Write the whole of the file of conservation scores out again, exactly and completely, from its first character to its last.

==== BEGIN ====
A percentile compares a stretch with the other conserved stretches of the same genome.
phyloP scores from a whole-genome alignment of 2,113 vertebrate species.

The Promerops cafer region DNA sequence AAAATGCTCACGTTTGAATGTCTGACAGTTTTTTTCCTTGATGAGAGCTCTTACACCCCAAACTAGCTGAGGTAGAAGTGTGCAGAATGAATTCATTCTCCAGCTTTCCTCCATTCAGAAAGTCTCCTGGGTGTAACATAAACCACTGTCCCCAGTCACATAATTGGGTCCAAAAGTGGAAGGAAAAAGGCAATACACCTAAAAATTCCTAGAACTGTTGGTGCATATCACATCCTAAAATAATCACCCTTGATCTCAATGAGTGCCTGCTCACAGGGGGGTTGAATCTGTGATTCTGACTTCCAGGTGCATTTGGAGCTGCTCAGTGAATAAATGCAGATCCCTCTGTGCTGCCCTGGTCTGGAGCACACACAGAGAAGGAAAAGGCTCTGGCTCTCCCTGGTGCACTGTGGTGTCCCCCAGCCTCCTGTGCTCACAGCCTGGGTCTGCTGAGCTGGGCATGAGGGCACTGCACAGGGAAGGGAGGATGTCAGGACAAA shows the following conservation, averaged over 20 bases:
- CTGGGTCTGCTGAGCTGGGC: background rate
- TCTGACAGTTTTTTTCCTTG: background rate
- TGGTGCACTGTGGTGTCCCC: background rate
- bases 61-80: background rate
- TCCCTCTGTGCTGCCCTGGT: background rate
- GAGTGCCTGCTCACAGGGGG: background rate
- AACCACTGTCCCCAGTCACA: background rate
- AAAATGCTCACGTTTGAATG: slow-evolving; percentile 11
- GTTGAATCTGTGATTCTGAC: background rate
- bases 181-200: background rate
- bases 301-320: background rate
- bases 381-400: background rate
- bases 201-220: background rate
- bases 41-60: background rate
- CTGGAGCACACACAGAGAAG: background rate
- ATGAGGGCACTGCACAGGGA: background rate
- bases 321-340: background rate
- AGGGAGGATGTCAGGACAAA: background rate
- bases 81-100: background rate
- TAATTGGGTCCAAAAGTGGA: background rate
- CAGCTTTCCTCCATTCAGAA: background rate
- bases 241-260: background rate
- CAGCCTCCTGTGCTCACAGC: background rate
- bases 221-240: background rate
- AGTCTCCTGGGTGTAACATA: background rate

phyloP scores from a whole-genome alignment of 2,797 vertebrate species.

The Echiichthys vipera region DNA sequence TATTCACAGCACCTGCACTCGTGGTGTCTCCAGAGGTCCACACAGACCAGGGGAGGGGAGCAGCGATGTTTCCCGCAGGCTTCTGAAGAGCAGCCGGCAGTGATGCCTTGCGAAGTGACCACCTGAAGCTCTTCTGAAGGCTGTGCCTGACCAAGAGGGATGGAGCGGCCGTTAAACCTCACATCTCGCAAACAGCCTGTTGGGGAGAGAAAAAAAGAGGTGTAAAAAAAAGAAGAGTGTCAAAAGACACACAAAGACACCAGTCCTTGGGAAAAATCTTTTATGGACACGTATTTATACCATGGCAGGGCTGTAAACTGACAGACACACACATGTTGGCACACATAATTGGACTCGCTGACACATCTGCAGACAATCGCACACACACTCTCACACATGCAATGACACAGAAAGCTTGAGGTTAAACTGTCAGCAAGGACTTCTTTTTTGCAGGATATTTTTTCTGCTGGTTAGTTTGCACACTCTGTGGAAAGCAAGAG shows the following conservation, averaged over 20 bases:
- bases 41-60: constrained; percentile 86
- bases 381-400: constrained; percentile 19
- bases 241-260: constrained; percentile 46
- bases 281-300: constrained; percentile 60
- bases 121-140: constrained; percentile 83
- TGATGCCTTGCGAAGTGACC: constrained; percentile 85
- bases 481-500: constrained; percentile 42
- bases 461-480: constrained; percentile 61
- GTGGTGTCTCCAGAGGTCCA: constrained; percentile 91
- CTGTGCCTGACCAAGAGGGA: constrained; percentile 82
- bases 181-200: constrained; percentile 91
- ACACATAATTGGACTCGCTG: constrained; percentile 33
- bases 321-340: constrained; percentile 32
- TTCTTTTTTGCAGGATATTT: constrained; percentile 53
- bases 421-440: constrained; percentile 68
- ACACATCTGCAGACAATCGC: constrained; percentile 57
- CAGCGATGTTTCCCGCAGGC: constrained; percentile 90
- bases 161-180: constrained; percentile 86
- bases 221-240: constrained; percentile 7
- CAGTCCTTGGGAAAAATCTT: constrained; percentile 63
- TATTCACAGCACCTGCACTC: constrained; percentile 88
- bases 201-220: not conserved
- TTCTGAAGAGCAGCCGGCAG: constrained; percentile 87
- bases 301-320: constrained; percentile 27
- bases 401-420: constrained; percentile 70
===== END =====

A percentile compares a stretch with the other conserved stretches of the same genome.
phyloP scores from a whole-genome alignment of 2,113 vertebrate species.

The Promerops cafer region DNA sequence AAAATGCTCACGTTTGAATGTCTGACAGTTTTTTTCCTTGATGAGAGCTCTTACACCCCAAACTAGCTGAGGTAGAAGTGTGCAGAATGAATTCATTCTCCAGCTTTCCTCCATTCAGAAAGTCTCCTGGGTGTAACATAAACCACTGTCCCCAGTCACATAATTGGGTCCAAAAGTGGAAGGAAAAAGGCAATACACCTAAAAATTCCTAGAACTGTTGGTGCATATCACATCCTAAAATAATCACCCTTGATCTCAATGAGTGCCTGCTCACAGGGGGGTTGAATCTGTGATTCTGACTTCCAGGTGCATTTGGAGCTGCTCAGTGAATAAATGCAGATCCCTCTGTGCTGCCCTGGTCTGGAGCACACACAGAGAAGGAAAAGGCTCTGGCTCTCCCTGGTGCACTGTGGTGTCCCCCAGCCTCCTGTGCTCACAGCCTGGGTCTGCTGAGCTGGGCATGAGGGCACTGCACAGGGAAGGGAGGATGTCAGGACAAA shows the following conservation, averaged over 20 bases:
- CTGGGTCTGCTGAGCTGGGC: background rate
- TCTGACAGTTTTTTTCCTTG: background rate
- TGGTGCACTGTGGTGTCCCC: background rate
- bases 61-80: background rate
- TCCCTCTGTGCTGCCCTGGT: background rate
- GAGTGCCTGCTCACAGGGGG: background rate
- AACCACTGTCCCCAGTCACA: background rate
- AAAATGCTCACGTTTGAATG: slow-evolving; percentile 11
- GTTGAATCTGTGATTCTGAC: background rate
- bases 181-200: background rate
- bases 301-320: background rate
- bases 381-400: background rate
- bases 201-220: background rate
- bases 41-60: background rate
- CTGGAGCACACACAGAGAAG: background rate
- ATGAGGGCACTGCACAGGGA: background rate
- bases 321-340: background rate
- AGGGAGGATGTCAGGACAAA: background rate
- bases 81-100: background rate
- TAATTGGGTCCAAAAGTGGA: background rate
- CAGCTTTCCTCCATTCAGAA: background rate
- bases 241-260: background rate
- CAGCCTCCTGTGCTCACAGC: background rate
- bases 221-240: background rate
- AGTCTCCTGGGTGTAACATA: background rate

phyloP scores from a whole-genome alignment of 2,797 vertebrate species.

The Echiichthys vipera region DNA sequence TATTCACAGCACCTGCACTCGTGGTGTCTCCAGAGGTCCACACAGACCAGGGGAGGGGAGCAGCGATGTTTCCCGCAGGCTTCTGAAGAGCAGCCGGCAGTGATGCCTTGCGAAGTGACCACCTGAAGCTCTTCTGAAGGCTGTGCCTGACCAAGAGGGATGGAGCGGCCGTTAAACCTCACATCTCGCAAACAGCCTGTTGGGGAGAGAAAAAAAGAGGTGTAAAAAAAAGAAGAGTGTCAAAAGACACACAAAGACACCAGTCCTTGGGAAAAATCTTTTATGGACACGTATTTATACCATGGCAGGGCTGTAAACTGACAGACACACACATGTTGGCACACATAATTGGACTCGCTGACACATCTGCAGACAATCGCACACACACTCTCACACATGCAATGACACAGAAAGCTTGAGGTTAAACTGTCAGCAAGGACTTCTTTTTTGCAGGATATTTTTTCTGCTGGTTAGTTTGCACACTCTGTGGAAAGCAAGAG shows the following conservation, averaged over 20 bases:
- bases 41-60: constrained; percentile 86
- bases 381-400: constrained; percentile 19
- bases 241-260: constrained; percentile 46
- bases 281-300: constrained; percentile 60
- bases 121-140: constrained; percentile 83
- TGATGCCTTGCGAAGTGACC: constrained; percentile 85
- bases 481-500: constrained; percentile 42
- bases 461-480: constrained; percentile 61
- GTGGTGTCTCCAGAGGTCCA: constrained; percentile 91
- CTGTGCCTGACCAAGAGGGA: constrained; percentile 82
- bases 181-200: constrained; percentile 91
- ACACATAATTGGACTCGCTG: constrained; percentile 33
- bases 321-340: constrained; percentile 32
- TTCTTTTTTGCAGGATATTT: constrained; percentile 53
- bases 421-440: constrained; percentile 68
- ACACATCTGCAGACAATCGC: constrained; percentile 57
- CAGCGATGTTTCCCGCAGGC: constrained; percentile 90
- bases 161-180: constrained; percentile 86
- bases 221-240: constrained; percentile 7
- CAGTCCTTGGGAAAAATCTT: constrained; percentile 63
- TATTCACAGCACCTGCACTC: constrained; percentile 88
- bases 201-220: not conserved
- TTCTGAAGAGCAGCCGGCAG: constrained; percentile 87
- bases 301-320: constrained; percentile 27
- bases 401-420: constrained; percentile 70